by Kent Sterling
What does the NCAA stand for? Is it an oversight organization that determines athletic eligibility and runs championships among its members, or is it empowered to require universities to behave in the best interests of higher education and competitive balance?
I don’t think anyone at the NCAA headquarters has a clue. The mission statement for the NCAA on president Mark Emmert’s webpage is, “Our mission is to be an integral part of higher education and to focus on the development of our student-athletes.” I’m all for brevity, but what the hell does that mean?
Did the scholarship reduction for Penn State’s football program help the NCAA serve as an “integral part of higher education” or “focus on the development of student athletes”? If it did, I don’t know how. What it did was insert the NCAA into a moral guidance role for college football.
Penn State didn’t break any NCAA rules, but when the news broke about former assistant football coach leveraging his access to Penn State University facilities to lure kids into areas where their innocence could be plundered, the NCAA decided to issue a stiff penalty.
Sandusky was allowed to maintain a presence at the university after his pedophilia was reportedly known within the athletic department. That cast Penn State as an enabler in Sandusky’s miserable and evil existence, and it made the NCAA’s decision all the more justifiable.
There were those who did not like the NCAA penalizing a program based upon the laws of God and the State of Pennsylvania rather than rules it crafted to maintain a level playing field among universities. But if making too many phone calls to recruits can cause the evisceration of a basketball program like Indiana’s, how can Penn State football continue to operate when it allowed a pedophile free reign within its halls?
The NCAA took a stand. It issued a sanction just short of the death penalty that stripped scholarships, bowl eligibility, vacated wins from 1998-2011, and five years probation, as well as levied a $60 million penalty. And now it restores some of the scholarships as a “reward” for aggressively adopting the recommendations in the Freeh Report when that should have been the goal all along.
Just what in the name of Walter Byers is going on here? Sandusky mutilated the bodies and souls of trusting children. Penn State ignored it. The news was released. The NCAA tried to recalibrate the passion Penn State University shows for its football program. The governor of the State of Pennsylvania sued the NCAA. The son of a coach, who reportedly valued his friendship with Sandusky more than the innocence of the children who were being raped, continues to relentlessly carp about the unfairness of the penalties – particularly the loss of wins that make Joe Pa’s record as a coach appear more ordinary.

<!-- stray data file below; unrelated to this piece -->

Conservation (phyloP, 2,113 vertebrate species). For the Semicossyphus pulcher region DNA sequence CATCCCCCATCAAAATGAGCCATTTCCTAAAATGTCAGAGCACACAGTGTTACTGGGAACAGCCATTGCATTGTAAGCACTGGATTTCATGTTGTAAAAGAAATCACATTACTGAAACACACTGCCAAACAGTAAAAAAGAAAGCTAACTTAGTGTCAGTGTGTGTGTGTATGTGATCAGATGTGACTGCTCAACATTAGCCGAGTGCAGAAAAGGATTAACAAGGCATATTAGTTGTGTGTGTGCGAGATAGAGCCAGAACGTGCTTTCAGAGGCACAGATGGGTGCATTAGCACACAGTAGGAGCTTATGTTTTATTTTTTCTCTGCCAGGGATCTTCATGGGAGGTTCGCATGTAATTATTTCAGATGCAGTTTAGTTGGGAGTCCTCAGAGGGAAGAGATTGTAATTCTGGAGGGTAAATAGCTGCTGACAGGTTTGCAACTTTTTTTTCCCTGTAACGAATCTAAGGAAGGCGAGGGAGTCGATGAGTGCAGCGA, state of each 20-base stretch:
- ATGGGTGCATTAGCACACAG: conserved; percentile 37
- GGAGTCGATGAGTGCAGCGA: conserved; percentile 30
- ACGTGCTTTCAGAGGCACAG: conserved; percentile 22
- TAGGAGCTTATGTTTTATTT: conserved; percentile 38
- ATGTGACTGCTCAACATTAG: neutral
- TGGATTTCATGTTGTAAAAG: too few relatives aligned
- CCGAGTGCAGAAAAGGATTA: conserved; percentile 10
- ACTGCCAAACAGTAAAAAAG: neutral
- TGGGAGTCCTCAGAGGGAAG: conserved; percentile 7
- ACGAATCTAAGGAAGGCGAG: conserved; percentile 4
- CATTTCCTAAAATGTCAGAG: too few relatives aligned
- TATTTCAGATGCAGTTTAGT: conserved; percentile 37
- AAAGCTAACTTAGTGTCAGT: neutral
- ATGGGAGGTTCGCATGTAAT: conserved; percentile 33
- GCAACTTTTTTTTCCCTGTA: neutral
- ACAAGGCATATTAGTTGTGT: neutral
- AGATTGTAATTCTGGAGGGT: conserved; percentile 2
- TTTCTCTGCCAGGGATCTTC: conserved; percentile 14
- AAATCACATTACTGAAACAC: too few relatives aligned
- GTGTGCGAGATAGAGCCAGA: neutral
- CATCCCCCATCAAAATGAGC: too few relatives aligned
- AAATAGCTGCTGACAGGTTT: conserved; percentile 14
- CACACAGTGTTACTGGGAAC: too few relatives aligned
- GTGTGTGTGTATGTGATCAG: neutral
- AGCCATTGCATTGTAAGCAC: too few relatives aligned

Emmert has an interesting quote on his page at NCAA.org, “Then you all go to your Rotary Clubs and say that in college sports we care about amateurism. And they look at you and say, ‘$10.8 billion and amateurism? Help me understand that.’ We have to make sure people know what we stand for and what we care about.”
The problem is not one of communication, but of internal understanding. Emmert argues with himself, and there lies the rub. Amateurism is a sham principle used to keep the pot of cash intact for the powerful. Businesses everywhere have been trying to figure out how to avoid paying employees in the same way universities have with athletes. The NCAA doesn’t know who and what it is, and so it wanders from kind to stern to generous to stingy.
The NCAA is like a terrible parent, and the universities respond as would a poorly disciplined child. The rules are indecipherable, and the penalties are unevenly applied. And then in this case – reversed. When questioned about the reversal, Emmert says relaxing the scholarship reduction is not a reversal at all, but a reward for compliance. Talk about terrible parenting.
If the NCAA wants its members to run wild, they are doing a hell of a job of eroding whatever minuscule remaining level of trust in the discipline that is designed to keep members in line.
Predicting the NCAA’s next move isn’t difficult. Take what makes the least sense, double it, and release it using confusing and vague language.